It speaks of its “many modern conveniences like paint and milk! We are so friendly we barely need locks on our doors. The locks are mainly to prevent our neighbours from coming over and doing chores for us overnight.” This reminds me of those lines from a Robert Frost poem that read: “Before I built a wall, I’d ask to know. What I was walling in or walling out.”
Not to be outdone by Canada, consider what a Swedish advertising agency was up to before the US presidential election?
The agency Round and Round began luring ad professionals seeking greener pastures in Stockholm.
It announced that “as a Stockholm-based agency with international clients, we are currently looking for native English-speaking creatives. So we thought, ‘hey, why not give some of those American advertising people a break?’ You are after all pretty talented.” The website it set up was called ‘The Great Trump Escape’ (at thegreattrumpescape.com).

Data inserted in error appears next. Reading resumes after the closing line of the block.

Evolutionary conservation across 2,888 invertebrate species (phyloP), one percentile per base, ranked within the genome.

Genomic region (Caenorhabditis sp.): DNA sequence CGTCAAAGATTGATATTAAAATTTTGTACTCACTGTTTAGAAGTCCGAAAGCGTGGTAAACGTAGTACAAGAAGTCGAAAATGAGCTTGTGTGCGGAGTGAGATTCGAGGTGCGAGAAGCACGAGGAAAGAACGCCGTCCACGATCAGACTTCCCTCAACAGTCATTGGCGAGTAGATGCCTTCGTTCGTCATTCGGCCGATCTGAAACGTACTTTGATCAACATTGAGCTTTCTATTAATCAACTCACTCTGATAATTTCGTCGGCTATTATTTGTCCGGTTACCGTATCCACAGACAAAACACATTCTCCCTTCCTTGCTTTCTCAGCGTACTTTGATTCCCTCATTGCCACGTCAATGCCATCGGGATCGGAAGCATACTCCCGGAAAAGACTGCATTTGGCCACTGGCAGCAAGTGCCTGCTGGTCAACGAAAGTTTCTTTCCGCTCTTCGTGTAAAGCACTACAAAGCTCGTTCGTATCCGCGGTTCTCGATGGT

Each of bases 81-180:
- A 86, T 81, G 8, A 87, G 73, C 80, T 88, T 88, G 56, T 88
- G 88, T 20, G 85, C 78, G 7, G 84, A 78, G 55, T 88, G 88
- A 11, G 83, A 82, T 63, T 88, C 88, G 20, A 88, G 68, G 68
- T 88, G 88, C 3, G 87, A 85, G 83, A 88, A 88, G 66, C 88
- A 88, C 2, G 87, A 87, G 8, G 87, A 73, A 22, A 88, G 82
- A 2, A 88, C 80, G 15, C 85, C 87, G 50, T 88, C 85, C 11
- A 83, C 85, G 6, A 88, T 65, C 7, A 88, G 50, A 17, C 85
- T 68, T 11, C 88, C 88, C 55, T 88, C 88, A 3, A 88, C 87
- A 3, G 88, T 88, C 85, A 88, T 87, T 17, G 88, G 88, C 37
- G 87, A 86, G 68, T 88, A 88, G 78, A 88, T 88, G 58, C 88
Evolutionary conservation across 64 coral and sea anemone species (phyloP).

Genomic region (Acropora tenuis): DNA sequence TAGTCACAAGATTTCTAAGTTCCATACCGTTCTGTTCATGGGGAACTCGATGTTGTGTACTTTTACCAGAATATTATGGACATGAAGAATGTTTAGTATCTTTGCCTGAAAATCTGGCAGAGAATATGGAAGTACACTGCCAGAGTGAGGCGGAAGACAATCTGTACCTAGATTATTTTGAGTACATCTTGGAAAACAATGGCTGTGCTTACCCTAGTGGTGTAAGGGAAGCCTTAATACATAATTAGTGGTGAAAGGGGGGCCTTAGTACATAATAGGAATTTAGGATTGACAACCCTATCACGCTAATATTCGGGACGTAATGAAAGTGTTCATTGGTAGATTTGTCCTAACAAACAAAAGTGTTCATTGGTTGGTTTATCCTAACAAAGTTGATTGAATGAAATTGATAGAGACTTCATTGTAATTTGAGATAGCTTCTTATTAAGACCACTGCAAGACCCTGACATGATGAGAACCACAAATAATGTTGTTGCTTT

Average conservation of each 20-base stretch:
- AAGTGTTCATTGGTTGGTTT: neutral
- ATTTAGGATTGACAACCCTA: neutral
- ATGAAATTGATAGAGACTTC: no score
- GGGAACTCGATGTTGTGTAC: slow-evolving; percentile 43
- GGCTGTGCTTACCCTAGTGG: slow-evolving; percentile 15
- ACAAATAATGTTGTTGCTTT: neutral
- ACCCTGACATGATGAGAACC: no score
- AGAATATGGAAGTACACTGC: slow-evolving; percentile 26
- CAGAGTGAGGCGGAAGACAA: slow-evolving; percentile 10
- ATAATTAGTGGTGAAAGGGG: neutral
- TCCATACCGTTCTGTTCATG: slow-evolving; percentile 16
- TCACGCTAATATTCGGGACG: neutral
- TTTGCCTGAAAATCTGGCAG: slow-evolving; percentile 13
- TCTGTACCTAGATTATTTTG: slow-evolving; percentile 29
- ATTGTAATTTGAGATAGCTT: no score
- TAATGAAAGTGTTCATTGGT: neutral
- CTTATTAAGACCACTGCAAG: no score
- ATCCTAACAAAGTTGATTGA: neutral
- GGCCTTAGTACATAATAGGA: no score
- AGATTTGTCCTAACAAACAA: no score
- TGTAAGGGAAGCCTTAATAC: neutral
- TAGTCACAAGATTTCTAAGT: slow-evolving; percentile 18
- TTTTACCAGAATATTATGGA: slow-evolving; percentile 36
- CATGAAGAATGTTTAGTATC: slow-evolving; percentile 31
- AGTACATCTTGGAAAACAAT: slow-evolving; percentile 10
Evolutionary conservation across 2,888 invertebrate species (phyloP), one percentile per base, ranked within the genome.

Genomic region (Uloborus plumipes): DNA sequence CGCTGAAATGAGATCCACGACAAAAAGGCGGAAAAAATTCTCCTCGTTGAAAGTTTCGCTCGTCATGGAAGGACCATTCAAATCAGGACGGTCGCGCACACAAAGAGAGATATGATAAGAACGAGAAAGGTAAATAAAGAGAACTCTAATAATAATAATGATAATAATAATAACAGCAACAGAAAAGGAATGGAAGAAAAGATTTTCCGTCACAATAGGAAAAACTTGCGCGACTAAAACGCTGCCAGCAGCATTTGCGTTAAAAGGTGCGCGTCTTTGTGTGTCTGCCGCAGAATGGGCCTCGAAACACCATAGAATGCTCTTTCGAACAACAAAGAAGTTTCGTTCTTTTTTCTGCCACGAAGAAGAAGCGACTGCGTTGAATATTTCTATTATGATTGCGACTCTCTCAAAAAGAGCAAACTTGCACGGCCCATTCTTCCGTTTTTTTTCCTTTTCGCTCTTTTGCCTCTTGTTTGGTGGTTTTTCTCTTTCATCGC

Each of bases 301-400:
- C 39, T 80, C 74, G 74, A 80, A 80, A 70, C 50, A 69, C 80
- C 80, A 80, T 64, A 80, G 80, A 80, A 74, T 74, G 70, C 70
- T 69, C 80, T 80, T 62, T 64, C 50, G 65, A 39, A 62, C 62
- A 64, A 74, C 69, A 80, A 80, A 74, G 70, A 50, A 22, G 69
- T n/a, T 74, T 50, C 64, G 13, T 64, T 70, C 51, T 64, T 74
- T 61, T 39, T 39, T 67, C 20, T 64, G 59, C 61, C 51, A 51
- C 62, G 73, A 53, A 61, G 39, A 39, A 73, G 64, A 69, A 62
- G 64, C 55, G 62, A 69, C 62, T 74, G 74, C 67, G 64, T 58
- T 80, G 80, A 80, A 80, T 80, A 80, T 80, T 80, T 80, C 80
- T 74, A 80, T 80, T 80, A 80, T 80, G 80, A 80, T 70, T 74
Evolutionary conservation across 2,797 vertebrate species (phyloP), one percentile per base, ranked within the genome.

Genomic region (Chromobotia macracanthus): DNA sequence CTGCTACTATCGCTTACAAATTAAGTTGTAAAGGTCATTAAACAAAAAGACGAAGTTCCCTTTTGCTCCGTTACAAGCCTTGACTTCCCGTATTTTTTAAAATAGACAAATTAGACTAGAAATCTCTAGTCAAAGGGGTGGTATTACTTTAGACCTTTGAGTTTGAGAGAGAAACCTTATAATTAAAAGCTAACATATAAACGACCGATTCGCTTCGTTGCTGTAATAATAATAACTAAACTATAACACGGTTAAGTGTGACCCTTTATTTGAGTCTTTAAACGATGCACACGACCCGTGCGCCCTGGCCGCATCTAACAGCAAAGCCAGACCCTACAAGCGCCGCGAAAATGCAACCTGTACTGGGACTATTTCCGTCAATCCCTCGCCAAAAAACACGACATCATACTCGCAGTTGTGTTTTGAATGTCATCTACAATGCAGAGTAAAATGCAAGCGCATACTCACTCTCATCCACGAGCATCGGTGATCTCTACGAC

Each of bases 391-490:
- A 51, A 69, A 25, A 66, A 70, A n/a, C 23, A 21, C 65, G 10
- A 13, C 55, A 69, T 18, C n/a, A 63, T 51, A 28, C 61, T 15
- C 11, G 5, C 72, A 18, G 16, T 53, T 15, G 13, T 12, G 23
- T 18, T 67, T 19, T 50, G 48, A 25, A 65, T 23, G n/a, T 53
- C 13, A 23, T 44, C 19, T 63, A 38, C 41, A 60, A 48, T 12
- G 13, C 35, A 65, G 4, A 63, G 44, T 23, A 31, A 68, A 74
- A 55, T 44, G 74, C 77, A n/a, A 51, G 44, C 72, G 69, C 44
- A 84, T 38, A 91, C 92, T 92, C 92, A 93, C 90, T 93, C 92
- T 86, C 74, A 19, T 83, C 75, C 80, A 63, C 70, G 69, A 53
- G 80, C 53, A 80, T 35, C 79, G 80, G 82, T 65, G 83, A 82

As someone who used to be in advertising, shops at IKEA and has an old ABBA album somewhere in the house, I must admit that the idea is tempting. But then again, I still have that habit of inserting the letter ‘u’ in words like ‘color’ so I’ll hold my breath for now… and weigh my options.
It seems that a new page will be written in world history, with the election of Donald Trump as the new American president. The world is expecting a transformation, but is it for better or for worse?
Donald Trump conveys the message that he is aggressive and ruthless in his policies. This has given rise to neighbouring nations adapting a change in their policies. What is needed is for all nations to build bridges, not walls, and join hands for world unity. Let diplomacy reach out its hands.